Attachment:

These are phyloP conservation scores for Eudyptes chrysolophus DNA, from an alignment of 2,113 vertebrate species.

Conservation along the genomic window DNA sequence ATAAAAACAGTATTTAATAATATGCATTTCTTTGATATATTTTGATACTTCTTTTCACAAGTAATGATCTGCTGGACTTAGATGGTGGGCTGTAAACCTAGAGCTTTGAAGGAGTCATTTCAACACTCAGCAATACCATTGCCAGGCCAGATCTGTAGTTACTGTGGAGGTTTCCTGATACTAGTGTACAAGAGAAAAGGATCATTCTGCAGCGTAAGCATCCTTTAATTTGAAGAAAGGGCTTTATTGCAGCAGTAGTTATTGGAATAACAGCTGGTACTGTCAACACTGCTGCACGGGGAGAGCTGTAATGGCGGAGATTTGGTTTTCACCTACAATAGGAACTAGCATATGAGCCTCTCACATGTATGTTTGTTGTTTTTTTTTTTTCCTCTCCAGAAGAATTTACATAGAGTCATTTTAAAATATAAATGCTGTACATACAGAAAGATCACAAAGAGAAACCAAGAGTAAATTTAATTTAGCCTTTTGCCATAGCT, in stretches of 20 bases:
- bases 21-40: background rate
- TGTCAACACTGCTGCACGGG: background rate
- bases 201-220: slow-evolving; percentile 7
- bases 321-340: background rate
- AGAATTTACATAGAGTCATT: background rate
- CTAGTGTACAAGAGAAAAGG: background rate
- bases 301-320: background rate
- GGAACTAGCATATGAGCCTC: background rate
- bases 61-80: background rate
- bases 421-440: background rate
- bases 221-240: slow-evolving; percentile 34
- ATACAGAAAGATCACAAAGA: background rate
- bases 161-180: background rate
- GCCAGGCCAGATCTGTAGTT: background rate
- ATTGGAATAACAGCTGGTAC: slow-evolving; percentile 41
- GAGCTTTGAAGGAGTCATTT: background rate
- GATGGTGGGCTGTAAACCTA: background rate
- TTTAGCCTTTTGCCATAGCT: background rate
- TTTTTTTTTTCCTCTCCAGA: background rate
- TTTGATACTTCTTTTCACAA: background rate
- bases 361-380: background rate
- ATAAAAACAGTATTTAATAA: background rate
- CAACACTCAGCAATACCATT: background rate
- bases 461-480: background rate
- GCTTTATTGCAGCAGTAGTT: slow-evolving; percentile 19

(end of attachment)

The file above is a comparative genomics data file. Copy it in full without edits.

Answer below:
These are phyloP conservation scores for Eudyptes chrysolophus DNA, from an alignment of 2,113 vertebrate species.

Conservation along the genomic window DNA sequence ATAAAAACAGTATTTAATAATATGCATTTCTTTGATATATTTTGATACTTCTTTTCACAAGTAATGATCTGCTGGACTTAGATGGTGGGCTGTAAACCTAGAGCTTTGAAGGAGTCATTTCAACACTCAGCAATACCATTGCCAGGCCAGATCTGTAGTTACTGTGGAGGTTTCCTGATACTAGTGTACAAGAGAAAAGGATCATTCTGCAGCGTAAGCATCCTTTAATTTGAAGAAAGGGCTTTATTGCAGCAGTAGTTATTGGAATAACAGCTGGTACTGTCAACACTGCTGCACGGGGAGAGCTGTAATGGCGGAGATTTGGTTTTCACCTACAATAGGAACTAGCATATGAGCCTCTCACATGTATGTTTGTTGTTTTTTTTTTTTCCTCTCCAGAAGAATTTACATAGAGTCATTTTAAAATATAAATGCTGTACATACAGAAAGATCACAAAGAGAAACCAAGAGTAAATTTAATTTAGCCTTTTGCCATAGCT, in stretches of 20 bases:
- bases 21-40: background rate
- TGTCAACACTGCTGCACGGG: background rate
- bases 201-220: slow-evolving; percentile 7
- bases 321-340: background rate
- AGAATTTACATAGAGTCATT: background rate
- CTAGTGTACAAGAGAAAAGG: background rate
- bases 301-320: background rate
- GGAACTAGCATATGAGCCTC: background rate
- bases 61-80: background rate
- bases 421-440: background rate
- bases 221-240: slow-evolving; percentile 34
- ATACAGAAAGATCACAAAGA: background rate
- bases 161-180: background rate
- GCCAGGCCAGATCTGTAGTT: background rate
- ATTGGAATAACAGCTGGTAC: slow-evolving; percentile 41
- GAGCTTTGAAGGAGTCATTT: background rate
- GATGGTGGGCTGTAAACCTA: background rate
- TTTAGCCTTTTGCCATAGCT: background rate
- TTTTTTTTTTCCTCTCCAGA: background rate
- TTTGATACTTCTTTTCACAA: background rate
- bases 361-380: background rate
- ATAAAAACAGTATTTAATAA: background rate
- CAACACTCAGCAATACCATT: background rate
- bases 461-480: background rate
- GCTTTATTGCAGCAGTAGTT: slow-evolving; percentile 19